Adventures

A Year of Southern Travel

Must-visit Southern destinations for each month of the year

photo: David Prince


You may have already skipped yesterday’s trip to the gym, but traveling more in the year ahead is one resolution you might actually want to keep. To help you out, we’ve compiled a list of must-visit Southern destinations for each month of the year. Open your calendar, and start planning.

  • January

    photo: David Prince

    Head to Marfa, Texas, the ranch town turned international arts hub in the high plains of the Chihuahuan Desert, and day-trip to Big Bend National Park for the opening of the way-cooler-than-it-sounds Fossil Discovery Exhibit, debuting January 14. Famed San Antonio architect Ted Flato designed the main building and open-air pavilions for the permanent exhibition, which explores Big Bend’s rich geologic record that spans a whopping 130 million years. Winters are mild in the desert, but temperatures can swing more than thirty degrees from morning to afternoon, so layer up if you plan to hike—and you should.

  • February

    Check out the South’s other Mardi Gras in Mobile, Alabama, which natives will quickly inform you was the country’s first. Like the Crescent City party, there are parades and balls aplenty, including the brand-new Dauphin Island parade. You can find the full schedule, here. On the route: Look for the Excelsior Band, a ten-piece brass ensemble that has been represented in Mobile’s marches since 1883.

  • March

    photo: David Prince

    Washington, D.C. boasts a host of of reasons to visit in March beyond the famed cherry blossoms. If you’re after good food, some of the most creative chefs in the country have set up in the Capitol—guys like Jeremiah Langhorne of the Dabney and Aaron Silverman of Pineapple & Pearls and Rose’s Luxury. And the museum game is stronger than ever. The National Museum of African American History opened in September, and the Hirshorn debuts a blockbuster Yayoi Kusama retrospective (February 23-May 14). If you really need a flower fix, check out the forsythia dell at Dumbarton Oaks (expect a mid-March bloom), planted by Beatrix Farrand, the only founding woman member of the American Society of Landscape Architect.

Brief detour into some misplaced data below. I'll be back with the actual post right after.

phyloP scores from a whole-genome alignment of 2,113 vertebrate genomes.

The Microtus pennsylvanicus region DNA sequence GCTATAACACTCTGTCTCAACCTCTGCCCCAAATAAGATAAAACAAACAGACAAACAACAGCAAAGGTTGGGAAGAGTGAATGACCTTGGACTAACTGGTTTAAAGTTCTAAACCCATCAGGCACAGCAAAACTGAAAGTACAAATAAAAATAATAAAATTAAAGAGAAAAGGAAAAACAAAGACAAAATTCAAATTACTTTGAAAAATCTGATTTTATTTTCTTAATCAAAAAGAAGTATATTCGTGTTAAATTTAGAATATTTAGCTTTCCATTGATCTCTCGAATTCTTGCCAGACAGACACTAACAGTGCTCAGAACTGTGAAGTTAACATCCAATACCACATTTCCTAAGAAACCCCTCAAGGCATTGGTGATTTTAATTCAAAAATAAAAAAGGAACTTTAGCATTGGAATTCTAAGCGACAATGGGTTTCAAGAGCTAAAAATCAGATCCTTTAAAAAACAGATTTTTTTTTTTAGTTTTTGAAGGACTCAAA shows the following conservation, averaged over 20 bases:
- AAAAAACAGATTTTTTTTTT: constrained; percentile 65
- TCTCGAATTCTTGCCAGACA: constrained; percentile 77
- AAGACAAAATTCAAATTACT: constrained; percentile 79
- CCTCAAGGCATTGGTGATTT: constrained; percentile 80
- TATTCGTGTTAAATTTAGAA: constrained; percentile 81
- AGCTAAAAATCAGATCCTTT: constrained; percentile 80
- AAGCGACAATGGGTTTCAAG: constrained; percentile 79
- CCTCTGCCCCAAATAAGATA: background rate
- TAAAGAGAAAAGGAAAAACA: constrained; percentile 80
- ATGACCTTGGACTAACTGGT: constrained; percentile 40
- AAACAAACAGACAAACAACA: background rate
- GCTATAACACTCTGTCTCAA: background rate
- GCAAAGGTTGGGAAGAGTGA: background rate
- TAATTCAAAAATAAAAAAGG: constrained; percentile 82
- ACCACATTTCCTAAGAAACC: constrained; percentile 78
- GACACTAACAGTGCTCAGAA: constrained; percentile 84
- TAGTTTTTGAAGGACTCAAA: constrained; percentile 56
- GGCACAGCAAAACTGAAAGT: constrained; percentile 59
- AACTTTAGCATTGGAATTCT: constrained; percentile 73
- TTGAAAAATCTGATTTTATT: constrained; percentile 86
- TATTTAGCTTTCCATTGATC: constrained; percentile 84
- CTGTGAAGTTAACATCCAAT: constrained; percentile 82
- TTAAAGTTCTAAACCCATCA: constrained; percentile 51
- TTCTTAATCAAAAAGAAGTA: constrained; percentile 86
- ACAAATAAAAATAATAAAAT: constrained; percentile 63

• April

    Explore Jackson, Mississippi’s wild side when the 2,700-acre Fannye Cook Natural Area, located along the banks of the Pearl River, opens this spring. Named for Fannye Cook, a pioneer conservationist and Mississippi scientist who fought for the creation of the state’s Game and Fish Commission and the Mississippi Museum of Natural Science, the refreshed urban green space—just minutes from downtown—will be a haven for paddlers, hikers, cyclists, and bird watchers.

  • May

    photo: David Prince

    For music lovers, New Orleans Jazz Fest (April 28-May 7) consistently gets it right by drawing both established talent and notable up-and-comers. Equally worth seeking out: side festivals, such as Shorty Fest, a benefit concert for Crescent City musician Trombone Shorty’s foundation, which provides music education, and Chaz Fest, the Ninth Ward series showcasing the best of the local scene. Also, detour to the Bywater where you’ll find Music Box Village, a new collection of music-making shacks and shanties. Rooms fill up fast during Jazz Fest, but thanks to the city’s on-going hotel boom there are more options than ever, including stylish new lodging options like the Catahoula, the Pontchartrain, and the Ace—all of which opened within the last year.

  • June

    photo: David Prince

    This month, Bermuda will host the 35th competition for the prestigious America’s Cup. The world’s fastest boats will vie for sailing’s oldest trophy and most high-profile prize on the island’s Great Sound. However, you hardly need a reason to visit Bermuda’s famous pink beaches and clear turquoise waters. Book a room at the 132-year-old Hamilton Princess Hotel and Beach Club, which recently underwent a $100 million renovation and added an art collection that includes work by Jeff Koons, Ai Weiwei, Andy Warhol, and Damien Hirst.